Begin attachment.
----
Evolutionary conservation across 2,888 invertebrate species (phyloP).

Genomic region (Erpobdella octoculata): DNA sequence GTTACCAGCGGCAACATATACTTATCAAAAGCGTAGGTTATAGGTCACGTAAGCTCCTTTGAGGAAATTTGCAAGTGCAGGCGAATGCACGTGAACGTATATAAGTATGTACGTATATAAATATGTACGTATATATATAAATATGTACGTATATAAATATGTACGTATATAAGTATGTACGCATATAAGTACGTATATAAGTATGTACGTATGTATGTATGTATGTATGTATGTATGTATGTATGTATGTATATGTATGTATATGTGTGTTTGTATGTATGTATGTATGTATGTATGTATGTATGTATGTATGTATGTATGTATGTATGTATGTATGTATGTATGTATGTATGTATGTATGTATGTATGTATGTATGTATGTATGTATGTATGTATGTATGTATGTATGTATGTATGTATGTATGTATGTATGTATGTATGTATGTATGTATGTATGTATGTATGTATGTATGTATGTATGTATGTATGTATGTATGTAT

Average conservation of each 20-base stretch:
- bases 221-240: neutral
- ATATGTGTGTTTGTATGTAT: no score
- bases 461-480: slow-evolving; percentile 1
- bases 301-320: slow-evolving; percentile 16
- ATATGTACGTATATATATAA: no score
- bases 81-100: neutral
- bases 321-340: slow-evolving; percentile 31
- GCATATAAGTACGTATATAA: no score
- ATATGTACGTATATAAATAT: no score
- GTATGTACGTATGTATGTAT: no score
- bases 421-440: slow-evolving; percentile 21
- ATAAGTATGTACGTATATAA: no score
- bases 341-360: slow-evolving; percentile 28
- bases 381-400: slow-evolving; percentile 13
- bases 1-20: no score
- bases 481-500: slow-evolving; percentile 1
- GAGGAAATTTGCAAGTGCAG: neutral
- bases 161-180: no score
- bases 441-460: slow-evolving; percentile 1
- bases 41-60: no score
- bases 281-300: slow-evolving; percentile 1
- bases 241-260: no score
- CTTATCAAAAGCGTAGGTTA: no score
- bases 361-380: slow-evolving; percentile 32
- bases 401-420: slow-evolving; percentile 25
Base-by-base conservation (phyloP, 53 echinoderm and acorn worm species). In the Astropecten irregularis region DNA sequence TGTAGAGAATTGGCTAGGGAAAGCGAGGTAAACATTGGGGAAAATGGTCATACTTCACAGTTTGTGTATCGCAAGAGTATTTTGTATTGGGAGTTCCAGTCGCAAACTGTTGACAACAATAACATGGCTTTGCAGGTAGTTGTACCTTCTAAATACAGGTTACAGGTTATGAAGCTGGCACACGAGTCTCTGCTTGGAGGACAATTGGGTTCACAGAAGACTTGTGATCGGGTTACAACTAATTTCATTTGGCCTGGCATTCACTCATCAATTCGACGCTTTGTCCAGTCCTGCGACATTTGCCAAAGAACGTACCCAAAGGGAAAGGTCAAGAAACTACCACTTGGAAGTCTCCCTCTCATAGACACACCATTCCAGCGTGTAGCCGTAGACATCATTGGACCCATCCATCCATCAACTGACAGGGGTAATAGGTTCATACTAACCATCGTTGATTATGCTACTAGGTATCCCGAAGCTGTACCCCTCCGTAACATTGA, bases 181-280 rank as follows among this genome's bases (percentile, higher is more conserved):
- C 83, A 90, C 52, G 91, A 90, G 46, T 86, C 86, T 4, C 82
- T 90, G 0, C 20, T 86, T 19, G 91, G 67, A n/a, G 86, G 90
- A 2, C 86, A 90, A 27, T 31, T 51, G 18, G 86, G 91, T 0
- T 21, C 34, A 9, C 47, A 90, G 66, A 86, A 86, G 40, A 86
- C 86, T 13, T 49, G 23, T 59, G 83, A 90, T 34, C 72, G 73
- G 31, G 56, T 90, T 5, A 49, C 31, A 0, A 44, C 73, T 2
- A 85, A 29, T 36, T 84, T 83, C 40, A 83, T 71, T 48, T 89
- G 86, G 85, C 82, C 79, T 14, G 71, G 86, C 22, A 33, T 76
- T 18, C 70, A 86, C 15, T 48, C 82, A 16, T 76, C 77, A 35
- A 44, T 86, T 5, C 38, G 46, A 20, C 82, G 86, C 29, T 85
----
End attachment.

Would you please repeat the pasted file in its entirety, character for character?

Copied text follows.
Evolutionary conservation across 2,888 invertebrate species (phyloP).

Genomic region (Erpobdella octoculata): DNA sequence GTTACCAGCGGCAACATATACTTATCAAAAGCGTAGGTTATAGGTCACGTAAGCTCCTTTGAGGAAATTTGCAAGTGCAGGCGAATGCACGTGAACGTATATAAGTATGTACGTATATAAATATGTACGTATATATATAAATATGTACGTATATAAATATGTACGTATATAAGTATGTACGCATATAAGTACGTATATAAGTATGTACGTATGTATGTATGTATGTATGTATGTATGTATGTATGTATGTATATGTATGTATATGTGTGTTTGTATGTATGTATGTATGTATGTATGTATGTATGTATGTATGTATGTATGTATGTATGTATGTATGTATGTATGTATGTATGTATGTATGTATGTATGTATGTATGTATGTATGTATGTATGTATGTATGTATGTATGTATGTATGTATGTATGTATGTATGTATGTATGTATGTATGTATGTATGTATGTATGTATGTATGTATGTATGTATGTATGTATGTATGTAT

Average conservation of each 20-base stretch:
- bases 221-240: neutral
- ATATGTGTGTTTGTATGTAT: no score
- bases 461-480: slow-evolving; percentile 1
- bases 301-320: slow-evolving; percentile 16
- ATATGTACGTATATATATAA: no score
- bases 81-100: neutral
- bases 321-340: slow-evolving; percentile 31
- GCATATAAGTACGTATATAA: no score
- ATATGTACGTATATAAATAT: no score
- GTATGTACGTATGTATGTAT: no score
- bases 421-440: slow-evolving; percentile 21
- ATAAGTATGTACGTATATAA: no score
- bases 341-360: slow-evolving; percentile 28
- bases 381-400: slow-evolving; percentile 13
- bases 1-20: no score
- bases 481-500: slow-evolving; percentile 1
- GAGGAAATTTGCAAGTGCAG: neutral
- bases 161-180: no score
- bases 441-460: slow-evolving; percentile 1
- bases 41-60: no score
- bases 281-300: slow-evolving; percentile 1
- bases 241-260: no score
- CTTATCAAAAGCGTAGGTTA: no score
- bases 361-380: slow-evolving; percentile 32
- bases 401-420: slow-evolving; percentile 25
Base-by-base conservation (phyloP, 53 echinoderm and acorn worm species). In the Astropecten irregularis region DNA sequence TGTAGAGAATTGGCTAGGGAAAGCGAGGTAAACATTGGGGAAAATGGTCATACTTCACAGTTTGTGTATCGCAAGAGTATTTTGTATTGGGAGTTCCAGTCGCAAACTGTTGACAACAATAACATGGCTTTGCAGGTAGTTGTACCTTCTAAATACAGGTTACAGGTTATGAAGCTGGCACACGAGTCTCTGCTTGGAGGACAATTGGGTTCACAGAAGACTTGTGATCGGGTTACAACTAATTTCATTTGGCCTGGCATTCACTCATCAATTCGACGCTTTGTCCAGTCCTGCGACATTTGCCAAAGAACGTACCCAAAGGGAAAGGTCAAGAAACTACCACTTGGAAGTCTCCCTCTCATAGACACACCATTCCAGCGTGTAGCCGTAGACATCATTGGACCCATCCATCCATCAACTGACAGGGGTAATAGGTTCATACTAACCATCGTTGATTATGCTACTAGGTATCCCGAAGCTGTACCCCTCCGTAACATTGA, bases 181-280 rank as follows among this genome's bases (percentile, higher is more conserved):
- C 83, A 90, C 52, G 91, A 90, G 46, T 86, C 86, T 4, C 82
- T 90, G 0, C 20, T 86, T 19, G 91, G 67, A n/a, G 86, G 90
- A 2, C 86, A 90, A 27, T 31, T 51, G 18, G 86, G 91, T 0
- T 21, C 34, A 9, C 47, A 90, G 66, A 86, A 86, G 40, A 86
- C 86, T 13, T 49, G 23, T 59, G 83, A 90, T 34, C 72, G 73
- G 31, G 56, T 90, T 5, A 49, C 31, A 0, A 44, C 73, T 2
- A 85, A 29, T 36, T 84, T 83, C 40, A 83, T 71, T 48, T 89
- G 86, G 85, C 82, C 79, T 14, G 71, G 86, C 22, A 33, T 76
- T 18, C 70, A 86, C 15, T 48, C 82, A 16, T 76, C 77, A 35
- A 44, T 86, T 5, C 38, G 46, A 20, C 82, G 86, C 29, T 85